different configurations of that. So I make different styles of music, but it’s not planned. Okay so, dream collaborator. Who do you wish you could work with? I think one of my favourite people to collaborate with is [Shanghai-based artist] noctilucents… but hypothetically? I mean, I do kinda wanna do some writing and shit. I’m open to that. Who would you like to see execute your ideas then? Cassie. Ooh that’s a good one. Tell me about Cassie. She’s just so good, man. I love her voice; it’s a great voice. She’s got some really fucking good songs. Her voice has qualities mine doesn’t have, and I’d like to work with vocalists that can do something different. Next hypothetical: all-expenses-paid skiing holiday to the alps. You have a plus one. Future, Phil Elverum, Grouper, Alkaline. Who you taking? I mean, Future probably does that shit all the time; he can go on any holiday he wants. Alkaline, he’ll probably be going on holidays too. I’ll go with Phil. I bet it’d be chill, hanging out with Phil.

— Organ Tapes plays 14 September at 10 Years of Losing Our Edge // Celebrating Subbacultcha Magazine at Garage Noord. Show free for members.

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Subbacultcha magazine

NEW MUSIC Introducing you to fresh artists we admire

Interview by Jo-Anna Kalinowska Collage by Carmen Dusmet Carrasco Photo by Naima Green

MHYSA

Decadent silks in pink and purple hues, flawless makeup, dewy, glowing skin, and pretty flowers adorn the album art of MHYSA’s fantasii. Brought to life on stage in a feathery soft outfit that struts, shimmers and shouts, the debut from the ‘Queer Black Diva and underground popstar for the cyber resistance’ graced nearly all of 2017’s ‘Album of the Year’ lists. And rightly so, its queer R&B is saturated in satin soft vocals that twist into shreds of screams. 16


MHYSA

‘I think the way we get to something new is holding onto the desire for it.’ MHYSA is the pop star alter ego of E. Jane, a Philadelphia-based artist with interests in desire, futurity and safety, all of which have heavy political and cultural relevance in the context of blackness and womanhood. Over a late night phone call we talk about divas, Whitney Houston, and the need to will in an impossible but necessary future. MHYSA radiantly performs traditional tropes of diva, like Whitney Houston in The Bodyguard wearing a sequin dress and sequin headband. Her beauty is about adornment, not a competition of features: the flowers on the album art, the purple feathered dress, glossy lips, these are all adornment, a signal for heightened beauty. Growing up genderqueer, the feminine has often been difficult for E. Jane to perform. It’s left them curious about what signs communicate; ‘Like, what does it mean to wear red lipstick and have cat eyes. What does that communicate?’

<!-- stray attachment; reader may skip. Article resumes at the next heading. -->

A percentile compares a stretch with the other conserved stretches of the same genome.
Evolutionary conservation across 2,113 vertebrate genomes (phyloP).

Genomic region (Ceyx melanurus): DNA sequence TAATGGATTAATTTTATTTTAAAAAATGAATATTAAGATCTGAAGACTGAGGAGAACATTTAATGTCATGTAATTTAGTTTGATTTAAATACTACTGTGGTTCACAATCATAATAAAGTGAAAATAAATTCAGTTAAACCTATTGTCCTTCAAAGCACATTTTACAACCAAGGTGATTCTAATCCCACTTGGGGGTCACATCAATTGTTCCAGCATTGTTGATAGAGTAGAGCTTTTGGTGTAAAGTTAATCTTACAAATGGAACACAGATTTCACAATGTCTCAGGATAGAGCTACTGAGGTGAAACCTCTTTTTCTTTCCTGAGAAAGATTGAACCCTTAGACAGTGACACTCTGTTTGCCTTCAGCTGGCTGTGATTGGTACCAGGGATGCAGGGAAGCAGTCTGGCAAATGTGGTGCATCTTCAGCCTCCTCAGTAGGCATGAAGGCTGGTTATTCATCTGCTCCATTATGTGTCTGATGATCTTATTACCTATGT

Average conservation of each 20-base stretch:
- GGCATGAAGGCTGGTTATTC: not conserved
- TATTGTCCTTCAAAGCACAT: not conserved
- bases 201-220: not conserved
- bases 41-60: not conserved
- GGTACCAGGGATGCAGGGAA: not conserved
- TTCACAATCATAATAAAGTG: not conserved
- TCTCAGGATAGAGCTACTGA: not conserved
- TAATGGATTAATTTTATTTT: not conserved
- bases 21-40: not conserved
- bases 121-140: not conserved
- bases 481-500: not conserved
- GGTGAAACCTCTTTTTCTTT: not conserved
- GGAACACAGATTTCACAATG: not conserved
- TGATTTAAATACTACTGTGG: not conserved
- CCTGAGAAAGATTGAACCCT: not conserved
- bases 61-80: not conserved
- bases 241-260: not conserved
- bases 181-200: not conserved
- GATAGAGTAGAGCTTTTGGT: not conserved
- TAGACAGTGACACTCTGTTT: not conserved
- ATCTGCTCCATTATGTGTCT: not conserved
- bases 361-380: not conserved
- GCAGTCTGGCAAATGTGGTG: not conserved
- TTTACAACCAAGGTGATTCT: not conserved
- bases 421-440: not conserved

of her voice, but as a nurturer and goddess in the community: ‘When she got sick, her father sued her for $10 million. That number stuck with me because that’s how much he would have made off her if she hadn’t of gotten sick.’ Sickness, tiredness, these don’t exist for black women in the world E. Jane envisions. ‘My desire is to have black women’s culture exist with the authenticity of our bodies, us performing our culture, in the future, and being paid for our labour, in the future.’ It’s a fantasy that, right now, feels just that, but the will for it needs to exist in order for it to happen. ‘I don’t know exactly what should be done, but I want to keep thinking about what’s going wrong and what I would like to change in the future, because I think the way we get to something new is holding onto the desire for it.’

Intimate research fuels much of E. Jane’s output, starting by tracing the term diva back to the opera where, traditionally, it designates a very talented singer. ‘Today, because of misogyny and femmephobia, it’s associated with someone who hasn’t earned the respect they want to receive. It’s like Nicki Minaj and the pickle juice.’ (For those who don’t know, Nicki Minaj once threw down the gauntlet on sub-par professional treatment with a colourful metaphor about pickle juice.) ‘People say she’s being a diva, but what she’s really saying is that she’s tired.’ The black American diva, I’m told, ‘was a woman, typically working class, from the American South, who was a slave descendant and strove to be excellent.’ Whitney Houston is a certified diva, not only for the athletics